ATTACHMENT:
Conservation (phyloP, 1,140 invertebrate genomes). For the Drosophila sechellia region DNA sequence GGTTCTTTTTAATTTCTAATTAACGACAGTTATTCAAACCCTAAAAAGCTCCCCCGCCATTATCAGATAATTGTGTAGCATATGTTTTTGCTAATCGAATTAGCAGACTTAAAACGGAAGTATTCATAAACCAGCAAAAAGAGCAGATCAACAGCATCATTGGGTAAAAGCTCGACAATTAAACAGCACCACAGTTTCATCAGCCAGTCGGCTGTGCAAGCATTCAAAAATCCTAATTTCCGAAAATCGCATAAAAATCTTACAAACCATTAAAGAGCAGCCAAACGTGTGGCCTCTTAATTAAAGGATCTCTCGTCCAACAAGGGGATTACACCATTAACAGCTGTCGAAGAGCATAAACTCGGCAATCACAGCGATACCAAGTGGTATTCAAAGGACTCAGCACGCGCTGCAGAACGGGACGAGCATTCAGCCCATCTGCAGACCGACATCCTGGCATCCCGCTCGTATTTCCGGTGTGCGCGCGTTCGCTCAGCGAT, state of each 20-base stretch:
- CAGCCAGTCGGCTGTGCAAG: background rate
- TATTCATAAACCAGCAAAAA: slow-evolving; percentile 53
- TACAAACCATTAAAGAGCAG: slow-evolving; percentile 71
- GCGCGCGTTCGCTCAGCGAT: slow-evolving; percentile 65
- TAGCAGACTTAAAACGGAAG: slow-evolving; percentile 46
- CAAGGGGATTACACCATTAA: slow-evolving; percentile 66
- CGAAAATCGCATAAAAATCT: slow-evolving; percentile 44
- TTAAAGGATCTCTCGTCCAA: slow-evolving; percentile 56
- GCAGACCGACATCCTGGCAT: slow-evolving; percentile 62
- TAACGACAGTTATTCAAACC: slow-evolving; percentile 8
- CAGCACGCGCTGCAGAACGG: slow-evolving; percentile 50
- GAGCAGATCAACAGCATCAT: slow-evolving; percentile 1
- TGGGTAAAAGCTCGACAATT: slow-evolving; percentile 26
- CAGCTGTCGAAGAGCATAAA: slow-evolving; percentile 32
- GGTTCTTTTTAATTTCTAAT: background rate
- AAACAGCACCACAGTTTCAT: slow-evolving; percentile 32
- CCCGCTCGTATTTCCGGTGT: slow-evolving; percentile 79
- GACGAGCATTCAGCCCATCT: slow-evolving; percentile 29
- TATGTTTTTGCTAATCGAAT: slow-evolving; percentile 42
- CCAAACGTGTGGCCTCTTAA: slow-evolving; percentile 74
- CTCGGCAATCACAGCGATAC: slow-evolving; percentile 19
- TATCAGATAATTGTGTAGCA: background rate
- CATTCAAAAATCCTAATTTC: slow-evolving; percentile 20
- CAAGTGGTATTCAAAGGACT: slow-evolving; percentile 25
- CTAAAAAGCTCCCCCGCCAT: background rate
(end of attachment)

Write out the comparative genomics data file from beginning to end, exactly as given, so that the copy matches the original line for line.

Conservation (phyloP, 1,140 invertebrate genomes). For the Drosophila sechellia region DNA sequence GGTTCTTTTTAATTTCTAATTAACGACAGTTATTCAAACCCTAAAAAGCTCCCCCGCCATTATCAGATAATTGTGTAGCATATGTTTTTGCTAATCGAATTAGCAGACTTAAAACGGAAGTATTCATAAACCAGCAAAAAGAGCAGATCAACAGCATCATTGGGTAAAAGCTCGACAATTAAACAGCACCACAGTTTCATCAGCCAGTCGGCTGTGCAAGCATTCAAAAATCCTAATTTCCGAAAATCGCATAAAAATCTTACAAACCATTAAAGAGCAGCCAAACGTGTGGCCTCTTAATTAAAGGATCTCTCGTCCAACAAGGGGATTACACCATTAACAGCTGTCGAAGAGCATAAACTCGGCAATCACAGCGATACCAAGTGGTATTCAAAGGACTCAGCACGCGCTGCAGAACGGGACGAGCATTCAGCCCATCTGCAGACCGACATCCTGGCATCCCGCTCGTATTTCCGGTGTGCGCGCGTTCGCTCAGCGAT, state of each 20-base stretch:
- CAGCCAGTCGGCTGTGCAAG: background rate
- TATTCATAAACCAGCAAAAA: slow-evolving; percentile 53
- TACAAACCATTAAAGAGCAG: slow-evolving; percentile 71
- GCGCGCGTTCGCTCAGCGAT: slow-evolving; percentile 65
- TAGCAGACTTAAAACGGAAG: slow-evolving; percentile 46
- CAAGGGGATTACACCATTAA: slow-evolving; percentile 66
- CGAAAATCGCATAAAAATCT: slow-evolving; percentile 44
- TTAAAGGATCTCTCGTCCAA: slow-evolving; percentile 56
- GCAGACCGACATCCTGGCAT: slow-evolving; percentile 62
- TAACGACAGTTATTCAAACC: slow-evolving; percentile 8
- CAGCACGCGCTGCAGAACGG: slow-evolving; percentile 50
- GAGCAGATCAACAGCATCAT: slow-evolving; percentile 1
- TGGGTAAAAGCTCGACAATT: slow-evolving; percentile 26
- CAGCTGTCGAAGAGCATAAA: slow-evolving; percentile 32
- GGTTCTTTTTAATTTCTAAT: background rate
- AAACAGCACCACAGTTTCAT: slow-evolving; percentile 32
- CCCGCTCGTATTTCCGGTGT: slow-evolving; percentile 79
- GACGAGCATTCAGCCCATCT: slow-evolving; percentile 29
- TATGTTTTTGCTAATCGAAT: slow-evolving; percentile 42
- CCAAACGTGTGGCCTCTTAA: slow-evolving; percentile 74
- CTCGGCAATCACAGCGATAC: slow-evolving; percentile 19
- TATCAGATAATTGTGTAGCA: background rate
- CATTCAAAAATCCTAATTTC: slow-evolving; percentile 20
- CAAGTGGTATTCAAAGGACT: slow-evolving; percentile 25
- CTAAAAAGCTCCCCCGCCAT: background rate